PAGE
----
From 2019 to 2021, the latest year for which data was available, the median storefront rent per square foot jumped 23 percent in Brooklyn, 14 percent in the Bronx and 9 percent in Queens; rent was flat on Staten Island and down 11 percent in Manhattan, according to an analysis of Department of Finance data by the Association for Neighborhood and Housing Development, a nonprofit housing coalition.
In districts where the rent rose, people of color made up 72 percent of the population, the analysis showed, raising concerns about displacement and gentrification.
“As these businesses get drowned out by this tide of rising rent, culture disappears,” said Paula Segal, a lawyer with TakeRoot Justice, a nonprofit legal services group.
How Storefront Rents Have Changed
Storefront rents in City Council districts outside of Manhattan rose by as much as 38 percent from 2019 to 2021. Across districts where the rent increased, people of color made up 72 percent of the population.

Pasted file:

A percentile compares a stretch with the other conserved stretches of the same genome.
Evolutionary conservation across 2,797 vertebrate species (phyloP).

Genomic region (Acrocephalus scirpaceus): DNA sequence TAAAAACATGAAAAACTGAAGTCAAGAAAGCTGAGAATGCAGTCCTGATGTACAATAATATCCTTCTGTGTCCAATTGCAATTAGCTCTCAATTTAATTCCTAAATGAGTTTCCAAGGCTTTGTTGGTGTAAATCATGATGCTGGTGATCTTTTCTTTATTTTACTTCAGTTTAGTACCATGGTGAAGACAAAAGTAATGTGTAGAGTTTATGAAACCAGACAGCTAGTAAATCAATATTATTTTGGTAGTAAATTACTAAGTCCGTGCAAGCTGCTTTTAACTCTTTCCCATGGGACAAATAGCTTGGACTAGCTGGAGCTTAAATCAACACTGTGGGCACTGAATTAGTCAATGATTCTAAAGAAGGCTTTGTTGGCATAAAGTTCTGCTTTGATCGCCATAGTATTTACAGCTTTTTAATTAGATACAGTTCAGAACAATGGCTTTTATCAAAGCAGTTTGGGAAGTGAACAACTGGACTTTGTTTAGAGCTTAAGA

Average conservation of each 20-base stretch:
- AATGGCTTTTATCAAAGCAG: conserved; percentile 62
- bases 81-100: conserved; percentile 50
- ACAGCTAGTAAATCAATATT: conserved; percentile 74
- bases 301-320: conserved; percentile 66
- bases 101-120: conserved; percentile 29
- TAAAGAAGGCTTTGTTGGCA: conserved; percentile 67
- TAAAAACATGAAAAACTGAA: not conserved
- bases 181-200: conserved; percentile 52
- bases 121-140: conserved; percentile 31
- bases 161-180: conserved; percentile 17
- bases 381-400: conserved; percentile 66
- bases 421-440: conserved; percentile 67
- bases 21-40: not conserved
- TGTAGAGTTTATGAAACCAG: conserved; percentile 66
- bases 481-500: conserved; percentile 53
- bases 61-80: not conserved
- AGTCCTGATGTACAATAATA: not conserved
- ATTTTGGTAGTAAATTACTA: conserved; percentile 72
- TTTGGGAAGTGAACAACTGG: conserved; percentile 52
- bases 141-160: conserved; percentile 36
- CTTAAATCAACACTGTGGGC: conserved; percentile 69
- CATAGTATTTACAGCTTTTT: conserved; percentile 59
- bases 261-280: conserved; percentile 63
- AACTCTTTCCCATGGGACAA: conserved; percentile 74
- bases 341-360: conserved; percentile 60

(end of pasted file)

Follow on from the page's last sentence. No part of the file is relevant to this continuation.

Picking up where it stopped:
Percentage change in storefront
rent from 2019 to 2021
Percentage change in storefront rent
from 2019 to 2021
Note: Data does not include most businesses in small residential properties of up to three units.
Sources: New York City Department of Finance; Association for Neighborhood and Housing Development
By Monica Hersher
The neighborhoods that had the biggest storefront rent increases included the Rockaways in Queens, where monthly rents rose almost 38 percent, and several neighborhoods in the Bronx, including Concourse and High Bridge, where they rose 33 percent, the analysis showed.
Before the pandemic, a 3 percent annual rent increase was typical, real estate agents said.
Rent fell the most in Lower Manhattan, where they dropped nearly 17 percent, according to the report, which analyzed rents based on City Council districts.
“Early in the pandemic, people talked about these huge discounts tenants were getting,” said Lucy Block, a senior research and data associate with the group. “In Manhattan that might be the case, but that’s definitely not happening in the outer boroughs.”